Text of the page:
Cardiovascular Disease |

Additive Utility of Peak Expiratory Flow Rate in the Assessment of Chronic Stable Heart Failure Patients FREE TO VIEW

Hesam Keshmiri, DO; Jeffrey Ziffra, DO; Fadi Abou Obeid, MD; Luay Rifai, MD; Marc Silver, MD
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UIC - Advocate Christ Medical Center, Oak Lawn, IL

Chest. 2015;148(4_MeetingAbstracts):56A. doi:10.1378/chest.2278832
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SESSION TITLE: Cardiovascular Disease Posters I

SESSION TYPE: Original Investigation Poster

PRESENTED ON: Wednesday, October 28, 2015 at 01:30 PM - 02:30 PM

PURPOSE: Peak expiratory flow rate (PEFR) has been shown to be an effective tool in assessing heart failure (HF) status and its course of recovery in patients with acute decompensated HF. However, the role of PEFR in patients with chronic stable HF in the outpatient setting has not been studied. We sought to investigate this relationship.

METHODS: We prospectively enrolled fifty patients with chronic stable HF, stage C, NYHA functional class I-III, from our outpatient HF clinic. Patients with HF hospitalization and those with cardiac surgery or myocardial infarction within 3 months were excluded. PEFR was measured for each subject in triplicate. Averaged PEFR values were compared to predicted averages (adjusted for age, sex, and height) and expressed as percentages. Data related to patient demographics, hemodynamics, laboratory values, clinical signs and symptoms and functional capacity were collected.

RESULTS: Mean age was 69 years, 68% were Caucasian and 68% were males. All patients had NYHA class II-III chronic stable HF with average HF duration of six years. Majority of the patients had ischemic HF (68%) and HF with reduced ejection fraction (80%). Overall mean percentage of predicted PEFR was 81% + 28%. Subjects with brain-natriuretic peptide (BNP) levels above 100 pg/ml had significantly lower PEFR compared to those with BNP less than 100 pg/ml (59% + 20%, p= 0.001). PEFR also tended to be lower in patients with positive physical findings for HF compared to those without physical findings (62% + 17% vs 84% + 28%, p=0.06). There was no significant difference in PEFR between patients with NYHA class III and NYHA class II HF (82% + 26% vs 74% + 21, p=0.3).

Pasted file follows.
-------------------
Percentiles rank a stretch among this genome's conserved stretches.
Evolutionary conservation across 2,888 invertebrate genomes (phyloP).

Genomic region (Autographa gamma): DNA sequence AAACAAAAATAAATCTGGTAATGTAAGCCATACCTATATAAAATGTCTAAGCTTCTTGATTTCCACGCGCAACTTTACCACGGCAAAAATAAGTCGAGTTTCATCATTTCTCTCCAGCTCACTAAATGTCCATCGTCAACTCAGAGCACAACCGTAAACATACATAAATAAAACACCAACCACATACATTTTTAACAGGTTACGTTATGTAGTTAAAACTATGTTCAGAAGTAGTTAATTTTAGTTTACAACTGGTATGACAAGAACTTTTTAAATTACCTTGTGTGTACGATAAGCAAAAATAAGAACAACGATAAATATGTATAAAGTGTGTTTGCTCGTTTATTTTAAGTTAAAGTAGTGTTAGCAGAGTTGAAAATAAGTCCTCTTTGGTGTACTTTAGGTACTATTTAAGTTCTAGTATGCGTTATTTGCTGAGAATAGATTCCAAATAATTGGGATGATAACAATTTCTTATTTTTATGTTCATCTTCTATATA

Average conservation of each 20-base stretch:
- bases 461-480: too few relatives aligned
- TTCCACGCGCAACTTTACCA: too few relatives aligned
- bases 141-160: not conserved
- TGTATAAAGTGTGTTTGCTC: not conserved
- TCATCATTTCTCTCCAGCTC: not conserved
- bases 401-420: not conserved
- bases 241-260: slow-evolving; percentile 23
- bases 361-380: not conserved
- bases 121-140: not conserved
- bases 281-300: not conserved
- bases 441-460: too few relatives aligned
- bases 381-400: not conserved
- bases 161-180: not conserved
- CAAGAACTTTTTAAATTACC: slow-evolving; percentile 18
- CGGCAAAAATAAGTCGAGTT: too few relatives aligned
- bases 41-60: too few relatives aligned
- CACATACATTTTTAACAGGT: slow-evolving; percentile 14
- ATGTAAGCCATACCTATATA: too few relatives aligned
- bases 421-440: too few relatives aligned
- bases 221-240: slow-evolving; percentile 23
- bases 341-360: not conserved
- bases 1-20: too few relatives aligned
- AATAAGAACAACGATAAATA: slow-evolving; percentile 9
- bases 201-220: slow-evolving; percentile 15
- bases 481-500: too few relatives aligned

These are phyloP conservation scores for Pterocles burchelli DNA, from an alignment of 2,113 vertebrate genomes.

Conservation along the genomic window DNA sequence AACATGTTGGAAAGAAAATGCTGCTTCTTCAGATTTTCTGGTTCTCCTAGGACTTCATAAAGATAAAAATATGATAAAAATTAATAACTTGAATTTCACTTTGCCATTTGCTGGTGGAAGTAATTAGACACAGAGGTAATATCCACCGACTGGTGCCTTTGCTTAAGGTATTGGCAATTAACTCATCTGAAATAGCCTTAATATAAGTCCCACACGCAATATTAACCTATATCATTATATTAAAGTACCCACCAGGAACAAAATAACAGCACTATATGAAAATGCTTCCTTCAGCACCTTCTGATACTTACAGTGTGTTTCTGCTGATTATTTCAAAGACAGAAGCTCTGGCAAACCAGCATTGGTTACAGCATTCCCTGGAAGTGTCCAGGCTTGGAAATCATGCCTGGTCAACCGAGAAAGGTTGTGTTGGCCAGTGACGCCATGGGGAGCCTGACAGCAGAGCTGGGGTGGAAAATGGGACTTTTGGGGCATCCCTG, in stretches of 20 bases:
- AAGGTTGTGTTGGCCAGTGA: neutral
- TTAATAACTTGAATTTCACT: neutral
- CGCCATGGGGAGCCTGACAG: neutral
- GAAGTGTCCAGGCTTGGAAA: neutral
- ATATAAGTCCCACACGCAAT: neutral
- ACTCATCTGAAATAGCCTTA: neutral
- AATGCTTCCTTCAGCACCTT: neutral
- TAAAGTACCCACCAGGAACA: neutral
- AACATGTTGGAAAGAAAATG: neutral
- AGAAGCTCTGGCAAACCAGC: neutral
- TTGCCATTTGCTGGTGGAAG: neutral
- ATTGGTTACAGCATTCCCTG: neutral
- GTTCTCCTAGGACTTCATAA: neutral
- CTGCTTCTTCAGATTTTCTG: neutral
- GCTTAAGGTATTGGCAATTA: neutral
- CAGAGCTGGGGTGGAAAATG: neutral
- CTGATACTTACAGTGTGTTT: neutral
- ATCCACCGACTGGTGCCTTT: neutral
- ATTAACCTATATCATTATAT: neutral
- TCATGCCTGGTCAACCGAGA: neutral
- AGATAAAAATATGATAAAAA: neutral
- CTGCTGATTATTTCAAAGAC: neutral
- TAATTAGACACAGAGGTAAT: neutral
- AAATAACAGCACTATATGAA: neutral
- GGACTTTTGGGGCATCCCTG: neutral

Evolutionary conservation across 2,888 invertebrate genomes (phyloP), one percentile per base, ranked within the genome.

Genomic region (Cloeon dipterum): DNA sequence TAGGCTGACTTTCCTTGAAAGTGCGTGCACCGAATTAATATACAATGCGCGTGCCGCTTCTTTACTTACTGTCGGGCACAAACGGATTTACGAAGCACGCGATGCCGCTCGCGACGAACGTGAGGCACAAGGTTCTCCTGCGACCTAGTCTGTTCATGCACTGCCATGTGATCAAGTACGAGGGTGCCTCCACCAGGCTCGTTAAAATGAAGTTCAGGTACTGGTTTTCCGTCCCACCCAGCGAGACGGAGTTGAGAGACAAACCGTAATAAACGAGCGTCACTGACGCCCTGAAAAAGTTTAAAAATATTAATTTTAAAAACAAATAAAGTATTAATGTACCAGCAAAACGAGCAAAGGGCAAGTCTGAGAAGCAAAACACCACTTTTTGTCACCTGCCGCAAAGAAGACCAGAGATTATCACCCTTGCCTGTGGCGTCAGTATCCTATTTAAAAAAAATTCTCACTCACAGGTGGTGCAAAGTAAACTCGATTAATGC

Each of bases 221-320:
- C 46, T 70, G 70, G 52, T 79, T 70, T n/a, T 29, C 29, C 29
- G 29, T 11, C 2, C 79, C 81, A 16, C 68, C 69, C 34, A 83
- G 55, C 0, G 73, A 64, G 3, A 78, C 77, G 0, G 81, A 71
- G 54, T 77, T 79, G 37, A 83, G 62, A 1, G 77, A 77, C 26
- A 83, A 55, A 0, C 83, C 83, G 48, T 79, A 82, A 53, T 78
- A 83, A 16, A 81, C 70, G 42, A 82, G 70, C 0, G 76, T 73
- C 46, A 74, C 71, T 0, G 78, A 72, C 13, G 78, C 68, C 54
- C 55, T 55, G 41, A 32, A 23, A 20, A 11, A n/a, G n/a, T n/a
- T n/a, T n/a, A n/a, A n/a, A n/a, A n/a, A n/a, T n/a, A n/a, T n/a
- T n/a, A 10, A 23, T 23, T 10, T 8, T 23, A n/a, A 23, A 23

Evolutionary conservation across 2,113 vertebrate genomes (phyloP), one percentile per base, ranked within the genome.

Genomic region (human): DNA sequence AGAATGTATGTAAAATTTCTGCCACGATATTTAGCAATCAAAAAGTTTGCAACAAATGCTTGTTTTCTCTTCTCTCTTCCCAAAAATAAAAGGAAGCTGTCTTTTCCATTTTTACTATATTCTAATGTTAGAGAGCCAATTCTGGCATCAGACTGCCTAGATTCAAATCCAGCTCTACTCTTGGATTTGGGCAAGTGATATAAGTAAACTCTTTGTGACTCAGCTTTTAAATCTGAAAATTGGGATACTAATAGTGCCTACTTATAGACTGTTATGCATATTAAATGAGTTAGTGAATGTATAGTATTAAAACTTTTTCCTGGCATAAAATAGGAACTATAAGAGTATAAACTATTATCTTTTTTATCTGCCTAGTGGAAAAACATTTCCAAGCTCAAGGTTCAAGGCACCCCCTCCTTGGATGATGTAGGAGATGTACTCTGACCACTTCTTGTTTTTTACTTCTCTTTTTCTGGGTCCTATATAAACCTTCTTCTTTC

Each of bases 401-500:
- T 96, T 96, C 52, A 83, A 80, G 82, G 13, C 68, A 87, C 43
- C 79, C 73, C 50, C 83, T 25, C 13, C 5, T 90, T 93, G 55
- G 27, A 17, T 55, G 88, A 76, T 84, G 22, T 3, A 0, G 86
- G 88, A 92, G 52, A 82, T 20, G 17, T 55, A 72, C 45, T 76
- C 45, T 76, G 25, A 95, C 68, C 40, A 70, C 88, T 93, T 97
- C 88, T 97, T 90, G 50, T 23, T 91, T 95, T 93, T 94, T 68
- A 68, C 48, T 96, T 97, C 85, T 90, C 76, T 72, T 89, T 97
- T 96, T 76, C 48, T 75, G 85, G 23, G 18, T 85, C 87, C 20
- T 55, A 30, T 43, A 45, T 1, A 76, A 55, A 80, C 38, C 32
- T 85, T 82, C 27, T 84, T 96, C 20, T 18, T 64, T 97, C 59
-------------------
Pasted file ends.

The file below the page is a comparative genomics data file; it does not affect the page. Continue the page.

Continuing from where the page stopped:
CONCLUSIONS: PEFR reflects large airway flow, muscular strength and patient effort and is associated with known indicators of HF status. Our study suggests that there is great variability in normalized PEFR ratios even in stable HF outpatients. Additionally we observed relationships with key HF biomarkers but not between NYHA classes.

CLINICAL IMPLICATIONS: The ease of performance along with its limited cost and portability suggest that the repeated PEFR testing may be an additive simple clinical tool that distinguishes patients with overlapping clinical scenarios and residual risk for adverse HF outcomes. We are currently evaluating the predictability of PEFR as a biomarker for HF outcomes. The simplicity, repeatability, and portability emphasize reconsideration of PEFR in chronic disease management of HF patients.

DISCLOSURE: The following authors have nothing to disclose: Hesam Keshmiri, Jeffrey Ziffra, Fadi Abou Obeid, Luay Rifai, Marc Silver

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